Customers approve Fred Meyer plastic bag phase-out
Fred Meyer's parent company, Kroger, is in the process of phasing out all single-use grocery bags by the year 2025.
"The window to do this starts now," Jeffrey Temple, director of Corporate Affairs with Fred Meyer said. "We have certain municipalities that have already decided to ban plastic bags. If they don't want plastic bags, we've honored that and don't have them."
The Fred Meyer in Wasilla currently did without the plastic bags and Palmer will follow suit on January 1. Kroger's goal is to divert 90 percent of waste from landfills by the year 2020. Kroger's also says they are doing it to increase their social and environmental impact.
"Our goal is to eliminate waste," Temple said. "It's all part of our zero hunger, zero waste strategy. What we really want is for people to use reusable bags. We have those in our stores but depending on when we phase out in the Anchorage market, we still need to have solutions for people who forget those bags. We're still going to look at retaining paper bags as an option."
Doing away with plastic bags, so far, is getting the thumbs up from some many Fred Meyer customers.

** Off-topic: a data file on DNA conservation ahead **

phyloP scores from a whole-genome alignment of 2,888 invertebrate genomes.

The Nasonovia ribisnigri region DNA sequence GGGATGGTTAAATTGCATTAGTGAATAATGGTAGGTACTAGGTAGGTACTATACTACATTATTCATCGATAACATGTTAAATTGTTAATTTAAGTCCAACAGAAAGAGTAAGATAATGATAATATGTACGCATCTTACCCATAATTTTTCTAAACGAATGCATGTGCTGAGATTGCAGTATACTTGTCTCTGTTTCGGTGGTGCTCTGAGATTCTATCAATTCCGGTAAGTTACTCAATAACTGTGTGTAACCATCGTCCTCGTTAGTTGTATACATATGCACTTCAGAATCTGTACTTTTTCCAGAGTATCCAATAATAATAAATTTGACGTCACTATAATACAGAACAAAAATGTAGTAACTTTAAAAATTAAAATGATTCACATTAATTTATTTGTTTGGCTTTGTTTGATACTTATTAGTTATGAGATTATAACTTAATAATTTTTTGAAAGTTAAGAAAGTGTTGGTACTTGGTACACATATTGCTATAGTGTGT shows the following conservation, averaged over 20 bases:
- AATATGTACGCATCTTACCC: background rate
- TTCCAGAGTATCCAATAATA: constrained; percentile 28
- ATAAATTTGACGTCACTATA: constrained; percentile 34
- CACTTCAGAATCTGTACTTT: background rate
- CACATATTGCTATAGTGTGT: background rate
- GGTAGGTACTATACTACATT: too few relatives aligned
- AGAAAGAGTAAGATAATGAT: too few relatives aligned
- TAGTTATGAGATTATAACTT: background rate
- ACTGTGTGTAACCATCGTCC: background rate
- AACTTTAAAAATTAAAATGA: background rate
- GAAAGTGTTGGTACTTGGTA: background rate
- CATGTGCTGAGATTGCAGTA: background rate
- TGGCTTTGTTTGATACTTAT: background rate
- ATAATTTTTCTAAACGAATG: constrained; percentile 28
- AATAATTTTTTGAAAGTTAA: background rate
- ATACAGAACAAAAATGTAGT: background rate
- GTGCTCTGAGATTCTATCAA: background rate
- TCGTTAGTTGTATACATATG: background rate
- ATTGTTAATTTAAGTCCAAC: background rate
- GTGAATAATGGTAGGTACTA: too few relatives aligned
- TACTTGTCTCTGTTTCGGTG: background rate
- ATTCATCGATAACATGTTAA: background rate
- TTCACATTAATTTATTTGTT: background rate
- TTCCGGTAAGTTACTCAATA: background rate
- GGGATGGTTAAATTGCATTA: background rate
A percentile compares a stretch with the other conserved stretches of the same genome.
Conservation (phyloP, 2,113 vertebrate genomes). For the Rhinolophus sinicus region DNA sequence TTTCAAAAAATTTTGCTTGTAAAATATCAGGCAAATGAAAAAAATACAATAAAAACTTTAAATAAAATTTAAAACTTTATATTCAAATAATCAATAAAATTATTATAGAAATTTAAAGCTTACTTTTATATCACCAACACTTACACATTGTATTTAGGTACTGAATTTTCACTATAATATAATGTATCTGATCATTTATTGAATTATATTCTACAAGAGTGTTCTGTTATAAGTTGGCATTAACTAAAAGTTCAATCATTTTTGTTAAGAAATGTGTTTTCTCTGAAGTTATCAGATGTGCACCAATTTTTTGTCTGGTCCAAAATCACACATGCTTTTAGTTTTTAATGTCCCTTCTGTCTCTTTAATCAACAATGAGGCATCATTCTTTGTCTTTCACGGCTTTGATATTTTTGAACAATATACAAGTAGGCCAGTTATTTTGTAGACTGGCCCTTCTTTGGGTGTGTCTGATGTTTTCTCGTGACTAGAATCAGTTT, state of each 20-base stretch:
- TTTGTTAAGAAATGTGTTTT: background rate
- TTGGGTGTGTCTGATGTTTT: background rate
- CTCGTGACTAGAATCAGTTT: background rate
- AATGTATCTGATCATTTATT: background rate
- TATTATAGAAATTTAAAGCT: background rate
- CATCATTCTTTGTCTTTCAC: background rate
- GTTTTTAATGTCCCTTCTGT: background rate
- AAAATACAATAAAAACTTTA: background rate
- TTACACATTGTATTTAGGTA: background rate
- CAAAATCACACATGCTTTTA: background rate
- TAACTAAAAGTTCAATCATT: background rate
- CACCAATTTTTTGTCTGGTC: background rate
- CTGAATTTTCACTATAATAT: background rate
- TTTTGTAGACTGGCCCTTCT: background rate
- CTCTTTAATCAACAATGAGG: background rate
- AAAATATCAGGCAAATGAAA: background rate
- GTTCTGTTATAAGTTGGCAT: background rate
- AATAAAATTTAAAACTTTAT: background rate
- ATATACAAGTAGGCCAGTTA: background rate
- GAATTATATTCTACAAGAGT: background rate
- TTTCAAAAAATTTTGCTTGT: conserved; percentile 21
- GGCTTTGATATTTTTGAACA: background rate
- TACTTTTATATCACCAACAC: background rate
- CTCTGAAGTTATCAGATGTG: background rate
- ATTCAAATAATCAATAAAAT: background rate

"I'm totally for getting rid of them," Shopper Joan Kennedy said. "I've been out and seen them all caught up in the trees out there and floating in lakes where people are picnicking."
"I think we should, definitely should get rid of plastic bags," customer Carla Cuaresma said. "No doubt, they are just a real hazard for the environment."
"I think it's a great idea," Shopper Anne Shedlock said. "There's too much plastic floating around in the rivers and the oceans. Yeah, we need to do something with all this plastic so its a good place to start."
Even customers from the Lower 48 agree.
"I think it would be a good thing to eliminate them," Bruce Canfill, visiting from North Carolina said. "People don't dispose of them properly and you see them all over the roadside and that's not a good thing. So, I commend Fred Meyer for doing that."
The thought of using reusable bags also didn't seem to bother shoppers.
"Reusable bags, yeah, that'd be a good idea," customer Vincent Charles said. "We only use the plastic ones for our garbage cans anyway."
"I try to use my reusable bag as often as possible," customer Meghan Belin said. "Occasionally, I make a quick run and they are still at the house. I try to recycle the plastic ones and use some when I can."
"I would use my own cloth ones," Kennedy said. "I have two in my car."
Kroger says more than 100 billion single-use plastic bags are thrown away every year in the U.S. Less than five percent of plastic bags are recycled.
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